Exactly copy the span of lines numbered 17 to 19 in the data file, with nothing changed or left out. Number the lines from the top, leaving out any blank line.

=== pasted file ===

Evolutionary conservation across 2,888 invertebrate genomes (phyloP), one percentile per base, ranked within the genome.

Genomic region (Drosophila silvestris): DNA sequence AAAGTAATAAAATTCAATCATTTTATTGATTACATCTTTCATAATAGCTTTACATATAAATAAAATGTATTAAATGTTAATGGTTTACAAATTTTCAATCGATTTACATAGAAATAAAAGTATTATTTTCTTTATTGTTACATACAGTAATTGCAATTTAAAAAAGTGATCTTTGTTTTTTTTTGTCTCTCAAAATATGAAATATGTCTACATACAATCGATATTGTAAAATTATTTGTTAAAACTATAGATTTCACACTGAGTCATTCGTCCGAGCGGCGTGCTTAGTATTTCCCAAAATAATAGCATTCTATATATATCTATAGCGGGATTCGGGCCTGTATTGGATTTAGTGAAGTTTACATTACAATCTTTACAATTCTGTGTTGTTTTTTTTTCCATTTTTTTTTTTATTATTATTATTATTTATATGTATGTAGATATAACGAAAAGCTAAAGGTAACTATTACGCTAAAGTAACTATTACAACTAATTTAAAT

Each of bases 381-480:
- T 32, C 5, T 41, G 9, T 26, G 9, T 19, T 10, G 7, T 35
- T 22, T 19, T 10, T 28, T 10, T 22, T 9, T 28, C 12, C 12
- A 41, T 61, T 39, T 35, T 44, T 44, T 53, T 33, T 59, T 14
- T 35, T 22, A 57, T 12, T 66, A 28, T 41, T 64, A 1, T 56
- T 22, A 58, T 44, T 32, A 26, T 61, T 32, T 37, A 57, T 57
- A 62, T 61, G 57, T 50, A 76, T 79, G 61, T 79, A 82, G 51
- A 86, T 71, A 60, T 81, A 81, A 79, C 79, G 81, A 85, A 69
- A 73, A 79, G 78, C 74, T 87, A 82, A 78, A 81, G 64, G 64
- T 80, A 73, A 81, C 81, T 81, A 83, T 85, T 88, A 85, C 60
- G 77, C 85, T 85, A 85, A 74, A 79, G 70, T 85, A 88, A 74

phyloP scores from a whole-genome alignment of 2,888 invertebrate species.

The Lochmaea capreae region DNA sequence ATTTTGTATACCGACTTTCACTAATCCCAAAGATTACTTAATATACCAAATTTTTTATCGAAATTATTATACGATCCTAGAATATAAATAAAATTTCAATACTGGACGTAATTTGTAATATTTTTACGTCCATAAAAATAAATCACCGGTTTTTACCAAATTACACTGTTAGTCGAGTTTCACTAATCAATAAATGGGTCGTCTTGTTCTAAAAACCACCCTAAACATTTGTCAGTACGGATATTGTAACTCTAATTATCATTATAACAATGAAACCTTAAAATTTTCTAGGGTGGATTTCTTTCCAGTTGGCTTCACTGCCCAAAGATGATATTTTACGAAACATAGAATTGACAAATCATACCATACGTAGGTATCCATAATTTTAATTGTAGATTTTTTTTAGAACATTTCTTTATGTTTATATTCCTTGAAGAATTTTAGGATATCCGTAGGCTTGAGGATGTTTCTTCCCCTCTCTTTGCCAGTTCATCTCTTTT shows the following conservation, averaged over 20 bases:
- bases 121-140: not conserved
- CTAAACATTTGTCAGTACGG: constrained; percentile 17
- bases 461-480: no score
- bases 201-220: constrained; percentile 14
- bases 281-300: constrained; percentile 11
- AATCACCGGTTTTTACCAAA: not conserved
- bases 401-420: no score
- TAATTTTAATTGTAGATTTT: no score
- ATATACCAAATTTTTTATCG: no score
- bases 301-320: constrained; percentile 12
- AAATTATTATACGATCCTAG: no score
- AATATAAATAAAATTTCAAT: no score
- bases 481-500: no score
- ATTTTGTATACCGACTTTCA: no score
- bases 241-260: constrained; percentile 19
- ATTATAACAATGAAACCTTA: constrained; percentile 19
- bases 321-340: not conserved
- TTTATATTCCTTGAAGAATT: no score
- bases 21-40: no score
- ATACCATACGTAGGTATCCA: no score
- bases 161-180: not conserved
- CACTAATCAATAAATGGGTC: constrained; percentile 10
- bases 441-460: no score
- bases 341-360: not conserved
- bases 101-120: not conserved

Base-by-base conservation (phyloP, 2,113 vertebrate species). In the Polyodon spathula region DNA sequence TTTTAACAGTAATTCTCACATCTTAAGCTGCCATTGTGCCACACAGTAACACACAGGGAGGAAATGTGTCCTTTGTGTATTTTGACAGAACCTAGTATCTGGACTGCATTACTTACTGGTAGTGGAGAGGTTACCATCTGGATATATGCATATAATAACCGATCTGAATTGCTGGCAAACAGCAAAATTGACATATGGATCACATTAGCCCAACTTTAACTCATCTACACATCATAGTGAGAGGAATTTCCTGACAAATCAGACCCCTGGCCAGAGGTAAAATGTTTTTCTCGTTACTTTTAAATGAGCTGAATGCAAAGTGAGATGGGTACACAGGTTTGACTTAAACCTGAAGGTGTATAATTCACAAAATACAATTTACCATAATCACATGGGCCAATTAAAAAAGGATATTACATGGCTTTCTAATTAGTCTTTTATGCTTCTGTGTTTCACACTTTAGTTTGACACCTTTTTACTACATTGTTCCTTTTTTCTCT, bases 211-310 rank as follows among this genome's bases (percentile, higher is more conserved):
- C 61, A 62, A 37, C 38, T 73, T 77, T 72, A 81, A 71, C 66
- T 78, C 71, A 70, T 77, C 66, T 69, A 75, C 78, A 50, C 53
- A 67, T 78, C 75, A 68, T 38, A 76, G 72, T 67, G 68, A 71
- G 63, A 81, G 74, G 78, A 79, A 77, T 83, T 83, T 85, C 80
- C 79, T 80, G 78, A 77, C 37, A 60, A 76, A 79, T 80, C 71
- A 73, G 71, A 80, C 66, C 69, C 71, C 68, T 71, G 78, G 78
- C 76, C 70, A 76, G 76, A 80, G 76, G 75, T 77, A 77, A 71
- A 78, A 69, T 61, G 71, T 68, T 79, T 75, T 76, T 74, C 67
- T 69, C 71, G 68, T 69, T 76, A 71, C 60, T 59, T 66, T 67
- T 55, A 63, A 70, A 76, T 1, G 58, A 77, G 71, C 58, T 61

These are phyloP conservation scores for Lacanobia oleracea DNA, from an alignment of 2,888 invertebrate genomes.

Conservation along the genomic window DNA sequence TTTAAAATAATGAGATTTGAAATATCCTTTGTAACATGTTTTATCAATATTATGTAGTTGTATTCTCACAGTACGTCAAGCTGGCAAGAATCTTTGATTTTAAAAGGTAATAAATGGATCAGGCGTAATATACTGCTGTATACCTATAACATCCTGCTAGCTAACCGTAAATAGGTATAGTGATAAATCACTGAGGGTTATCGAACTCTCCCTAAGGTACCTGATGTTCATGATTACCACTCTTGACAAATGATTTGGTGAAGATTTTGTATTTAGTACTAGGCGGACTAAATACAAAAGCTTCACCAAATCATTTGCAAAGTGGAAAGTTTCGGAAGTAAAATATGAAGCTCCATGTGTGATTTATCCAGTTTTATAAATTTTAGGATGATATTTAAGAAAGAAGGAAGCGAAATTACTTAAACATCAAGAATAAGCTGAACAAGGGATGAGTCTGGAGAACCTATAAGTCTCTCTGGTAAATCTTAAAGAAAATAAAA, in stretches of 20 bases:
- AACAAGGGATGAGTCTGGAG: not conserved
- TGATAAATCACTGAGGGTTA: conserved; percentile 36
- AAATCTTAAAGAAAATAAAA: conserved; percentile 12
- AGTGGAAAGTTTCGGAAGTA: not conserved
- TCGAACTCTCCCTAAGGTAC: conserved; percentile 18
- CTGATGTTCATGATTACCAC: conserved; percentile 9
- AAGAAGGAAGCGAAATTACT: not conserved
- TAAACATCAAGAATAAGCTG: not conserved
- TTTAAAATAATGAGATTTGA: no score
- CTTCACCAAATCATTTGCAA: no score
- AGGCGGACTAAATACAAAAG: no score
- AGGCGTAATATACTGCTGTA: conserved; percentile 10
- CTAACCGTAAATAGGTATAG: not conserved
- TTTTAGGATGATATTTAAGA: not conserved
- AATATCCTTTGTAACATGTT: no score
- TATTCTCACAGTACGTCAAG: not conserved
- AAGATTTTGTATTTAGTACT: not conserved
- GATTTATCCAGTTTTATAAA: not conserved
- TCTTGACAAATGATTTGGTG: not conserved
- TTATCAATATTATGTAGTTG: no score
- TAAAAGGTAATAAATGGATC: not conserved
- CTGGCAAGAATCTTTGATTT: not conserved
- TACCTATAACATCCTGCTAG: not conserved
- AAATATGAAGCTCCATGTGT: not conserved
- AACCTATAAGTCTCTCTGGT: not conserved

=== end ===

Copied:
- CTAAACATTTGTCAGTACGG: constrained; percentile 17
- bases 461-480: no score
- bases 201-220: constrained; percentile 14